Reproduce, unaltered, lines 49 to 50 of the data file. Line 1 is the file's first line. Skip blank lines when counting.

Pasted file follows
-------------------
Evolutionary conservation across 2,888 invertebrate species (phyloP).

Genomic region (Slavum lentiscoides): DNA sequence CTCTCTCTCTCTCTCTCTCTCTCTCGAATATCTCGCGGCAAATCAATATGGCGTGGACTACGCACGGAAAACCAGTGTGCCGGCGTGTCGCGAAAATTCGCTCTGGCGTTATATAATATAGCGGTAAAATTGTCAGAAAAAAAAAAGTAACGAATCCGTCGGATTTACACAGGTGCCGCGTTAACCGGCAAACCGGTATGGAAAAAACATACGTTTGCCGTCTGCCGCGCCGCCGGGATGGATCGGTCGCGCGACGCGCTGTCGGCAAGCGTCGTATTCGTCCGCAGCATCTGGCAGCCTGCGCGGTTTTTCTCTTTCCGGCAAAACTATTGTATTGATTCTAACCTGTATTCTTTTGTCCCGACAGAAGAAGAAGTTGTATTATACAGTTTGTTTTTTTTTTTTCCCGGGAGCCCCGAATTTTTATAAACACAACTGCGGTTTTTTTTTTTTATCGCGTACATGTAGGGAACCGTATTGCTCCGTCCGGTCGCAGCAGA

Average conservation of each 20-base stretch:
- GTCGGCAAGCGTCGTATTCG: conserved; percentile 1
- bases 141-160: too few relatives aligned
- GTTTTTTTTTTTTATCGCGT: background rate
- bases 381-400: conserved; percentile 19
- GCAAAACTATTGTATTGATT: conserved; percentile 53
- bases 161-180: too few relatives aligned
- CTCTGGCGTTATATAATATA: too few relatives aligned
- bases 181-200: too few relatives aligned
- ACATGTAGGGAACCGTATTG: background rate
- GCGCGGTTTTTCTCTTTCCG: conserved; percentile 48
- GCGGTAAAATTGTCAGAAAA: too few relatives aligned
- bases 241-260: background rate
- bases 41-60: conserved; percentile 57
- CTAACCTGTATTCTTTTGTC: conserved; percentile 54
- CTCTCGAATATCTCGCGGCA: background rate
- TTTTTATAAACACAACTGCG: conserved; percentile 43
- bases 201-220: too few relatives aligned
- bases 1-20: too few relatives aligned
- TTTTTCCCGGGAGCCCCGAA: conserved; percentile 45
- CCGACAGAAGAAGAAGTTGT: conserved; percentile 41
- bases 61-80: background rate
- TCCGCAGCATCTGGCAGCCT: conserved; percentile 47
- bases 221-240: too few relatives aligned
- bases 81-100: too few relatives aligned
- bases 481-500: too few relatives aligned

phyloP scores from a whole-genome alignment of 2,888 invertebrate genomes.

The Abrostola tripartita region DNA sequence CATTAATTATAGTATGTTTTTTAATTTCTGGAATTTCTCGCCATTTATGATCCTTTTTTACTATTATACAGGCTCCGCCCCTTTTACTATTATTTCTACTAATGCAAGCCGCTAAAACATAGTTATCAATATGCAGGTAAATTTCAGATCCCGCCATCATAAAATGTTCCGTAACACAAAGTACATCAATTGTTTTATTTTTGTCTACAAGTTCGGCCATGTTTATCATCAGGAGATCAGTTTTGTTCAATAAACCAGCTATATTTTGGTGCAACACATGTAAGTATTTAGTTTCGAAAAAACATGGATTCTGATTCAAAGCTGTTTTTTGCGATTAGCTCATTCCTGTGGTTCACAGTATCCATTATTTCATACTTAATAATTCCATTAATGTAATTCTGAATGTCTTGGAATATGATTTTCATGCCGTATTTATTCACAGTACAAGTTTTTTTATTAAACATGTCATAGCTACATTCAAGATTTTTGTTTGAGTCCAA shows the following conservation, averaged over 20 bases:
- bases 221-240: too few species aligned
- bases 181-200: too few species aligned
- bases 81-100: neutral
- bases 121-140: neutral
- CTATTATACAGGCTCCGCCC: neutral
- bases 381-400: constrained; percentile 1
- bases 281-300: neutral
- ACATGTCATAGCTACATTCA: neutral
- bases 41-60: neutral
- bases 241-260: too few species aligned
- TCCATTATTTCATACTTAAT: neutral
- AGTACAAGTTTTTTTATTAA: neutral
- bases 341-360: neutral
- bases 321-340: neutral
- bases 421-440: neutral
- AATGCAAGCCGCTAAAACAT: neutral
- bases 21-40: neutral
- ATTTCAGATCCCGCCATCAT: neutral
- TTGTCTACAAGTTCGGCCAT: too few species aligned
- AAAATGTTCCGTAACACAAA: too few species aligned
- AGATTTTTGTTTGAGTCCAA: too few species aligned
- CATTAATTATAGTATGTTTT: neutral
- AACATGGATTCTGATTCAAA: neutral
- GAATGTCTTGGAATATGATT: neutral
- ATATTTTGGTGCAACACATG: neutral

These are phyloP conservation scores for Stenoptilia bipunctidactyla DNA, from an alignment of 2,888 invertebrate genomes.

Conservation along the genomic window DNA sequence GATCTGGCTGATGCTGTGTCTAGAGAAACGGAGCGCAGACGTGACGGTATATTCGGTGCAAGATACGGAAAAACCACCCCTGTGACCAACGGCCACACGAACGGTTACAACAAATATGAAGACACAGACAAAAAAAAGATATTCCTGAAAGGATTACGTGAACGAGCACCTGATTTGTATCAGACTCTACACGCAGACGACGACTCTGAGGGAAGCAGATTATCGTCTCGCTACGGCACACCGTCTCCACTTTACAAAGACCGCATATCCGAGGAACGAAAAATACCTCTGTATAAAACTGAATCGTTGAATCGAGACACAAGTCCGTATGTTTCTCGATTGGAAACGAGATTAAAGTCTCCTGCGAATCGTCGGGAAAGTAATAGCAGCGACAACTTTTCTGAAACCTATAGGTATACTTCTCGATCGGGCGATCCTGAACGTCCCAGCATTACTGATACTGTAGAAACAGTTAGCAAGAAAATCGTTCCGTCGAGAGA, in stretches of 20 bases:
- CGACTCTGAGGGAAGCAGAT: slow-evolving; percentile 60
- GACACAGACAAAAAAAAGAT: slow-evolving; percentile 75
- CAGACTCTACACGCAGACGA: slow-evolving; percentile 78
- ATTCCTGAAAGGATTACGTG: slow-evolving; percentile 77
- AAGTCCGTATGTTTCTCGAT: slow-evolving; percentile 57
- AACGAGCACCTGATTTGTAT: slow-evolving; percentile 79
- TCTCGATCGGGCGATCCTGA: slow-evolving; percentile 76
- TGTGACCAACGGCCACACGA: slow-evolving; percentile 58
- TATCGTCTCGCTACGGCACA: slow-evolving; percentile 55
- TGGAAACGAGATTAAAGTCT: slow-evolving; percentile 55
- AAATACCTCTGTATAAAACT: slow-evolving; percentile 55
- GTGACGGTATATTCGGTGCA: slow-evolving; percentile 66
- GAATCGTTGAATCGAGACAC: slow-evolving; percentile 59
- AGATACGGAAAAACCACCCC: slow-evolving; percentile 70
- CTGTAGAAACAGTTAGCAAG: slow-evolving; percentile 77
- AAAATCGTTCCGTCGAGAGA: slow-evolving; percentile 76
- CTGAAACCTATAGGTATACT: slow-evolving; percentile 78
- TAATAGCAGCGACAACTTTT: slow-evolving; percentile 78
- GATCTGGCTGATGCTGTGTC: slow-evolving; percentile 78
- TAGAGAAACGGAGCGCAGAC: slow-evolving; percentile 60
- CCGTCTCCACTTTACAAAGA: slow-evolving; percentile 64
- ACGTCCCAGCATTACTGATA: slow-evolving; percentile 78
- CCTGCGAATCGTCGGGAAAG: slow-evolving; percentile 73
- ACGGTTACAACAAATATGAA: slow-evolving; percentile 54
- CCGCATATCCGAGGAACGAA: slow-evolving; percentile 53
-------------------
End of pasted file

- TTGTCTACAAGTTCGGCCAT: too few species aligned
- AAAATGTTCCGTAACACAAA: too few species aligned